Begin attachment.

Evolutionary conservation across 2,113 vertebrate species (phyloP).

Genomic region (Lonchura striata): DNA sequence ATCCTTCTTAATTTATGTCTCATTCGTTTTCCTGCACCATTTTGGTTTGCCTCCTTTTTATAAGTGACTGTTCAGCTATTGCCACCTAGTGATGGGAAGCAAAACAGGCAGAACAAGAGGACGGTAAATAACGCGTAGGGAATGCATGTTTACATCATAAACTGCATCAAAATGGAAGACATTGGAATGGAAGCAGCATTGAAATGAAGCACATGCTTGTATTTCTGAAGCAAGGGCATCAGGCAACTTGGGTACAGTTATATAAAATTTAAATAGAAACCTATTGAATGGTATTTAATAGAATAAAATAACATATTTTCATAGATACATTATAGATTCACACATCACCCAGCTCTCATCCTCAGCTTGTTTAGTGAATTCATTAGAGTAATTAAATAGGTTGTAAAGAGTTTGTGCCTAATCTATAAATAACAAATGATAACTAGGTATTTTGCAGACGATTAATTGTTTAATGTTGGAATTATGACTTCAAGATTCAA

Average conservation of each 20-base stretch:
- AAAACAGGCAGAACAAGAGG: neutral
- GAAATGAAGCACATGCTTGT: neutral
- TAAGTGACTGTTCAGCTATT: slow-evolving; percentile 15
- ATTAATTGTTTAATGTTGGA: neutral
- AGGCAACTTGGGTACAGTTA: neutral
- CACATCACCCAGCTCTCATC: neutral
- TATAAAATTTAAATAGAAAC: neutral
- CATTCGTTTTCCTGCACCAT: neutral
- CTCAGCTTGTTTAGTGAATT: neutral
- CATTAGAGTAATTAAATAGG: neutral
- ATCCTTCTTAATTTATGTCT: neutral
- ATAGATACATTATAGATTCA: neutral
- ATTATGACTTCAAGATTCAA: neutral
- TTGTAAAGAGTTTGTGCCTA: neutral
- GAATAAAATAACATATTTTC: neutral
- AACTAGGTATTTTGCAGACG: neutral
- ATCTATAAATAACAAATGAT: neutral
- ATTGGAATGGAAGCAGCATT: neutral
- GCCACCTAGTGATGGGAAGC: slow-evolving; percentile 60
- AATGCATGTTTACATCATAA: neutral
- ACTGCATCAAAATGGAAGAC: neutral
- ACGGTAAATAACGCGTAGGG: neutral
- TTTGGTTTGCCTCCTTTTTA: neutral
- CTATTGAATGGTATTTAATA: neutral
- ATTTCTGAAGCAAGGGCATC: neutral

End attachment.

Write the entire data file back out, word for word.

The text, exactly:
Evolutionary conservation across 2,113 vertebrate species (phyloP).

Genomic region (Lonchura striata): DNA sequence ATCCTTCTTAATTTATGTCTCATTCGTTTTCCTGCACCATTTTGGTTTGCCTCCTTTTTATAAGTGACTGTTCAGCTATTGCCACCTAGTGATGGGAAGCAAAACAGGCAGAACAAGAGGACGGTAAATAACGCGTAGGGAATGCATGTTTACATCATAAACTGCATCAAAATGGAAGACATTGGAATGGAAGCAGCATTGAAATGAAGCACATGCTTGTATTTCTGAAGCAAGGGCATCAGGCAACTTGGGTACAGTTATATAAAATTTAAATAGAAACCTATTGAATGGTATTTAATAGAATAAAATAACATATTTTCATAGATACATTATAGATTCACACATCACCCAGCTCTCATCCTCAGCTTGTTTAGTGAATTCATTAGAGTAATTAAATAGGTTGTAAAGAGTTTGTGCCTAATCTATAAATAACAAATGATAACTAGGTATTTTGCAGACGATTAATTGTTTAATGTTGGAATTATGACTTCAAGATTCAA

Average conservation of each 20-base stretch:
- AAAACAGGCAGAACAAGAGG: neutral
- GAAATGAAGCACATGCTTGT: neutral
- TAAGTGACTGTTCAGCTATT: slow-evolving; percentile 15
- ATTAATTGTTTAATGTTGGA: neutral
- AGGCAACTTGGGTACAGTTA: neutral
- CACATCACCCAGCTCTCATC: neutral
- TATAAAATTTAAATAGAAAC: neutral
- CATTCGTTTTCCTGCACCAT: neutral
- CTCAGCTTGTTTAGTGAATT: neutral
- CATTAGAGTAATTAAATAGG: neutral
- ATCCTTCTTAATTTATGTCT: neutral
- ATAGATACATTATAGATTCA: neutral
- ATTATGACTTCAAGATTCAA: neutral
- TTGTAAAGAGTTTGTGCCTA: neutral
- GAATAAAATAACATATTTTC: neutral
- AACTAGGTATTTTGCAGACG: neutral
- ATCTATAAATAACAAATGAT: neutral
- ATTGGAATGGAAGCAGCATT: neutral
- GCCACCTAGTGATGGGAAGC: slow-evolving; percentile 60
- AATGCATGTTTACATCATAA: neutral
- ACTGCATCAAAATGGAAGAC: neutral
- ACGGTAAATAACGCGTAGGG: neutral
- TTTGGTTTGCCTCCTTTTTA: neutral
- CTATTGAATGGTATTTAATA: neutral
- ATTTCTGAAGCAAGGGCATC: neutral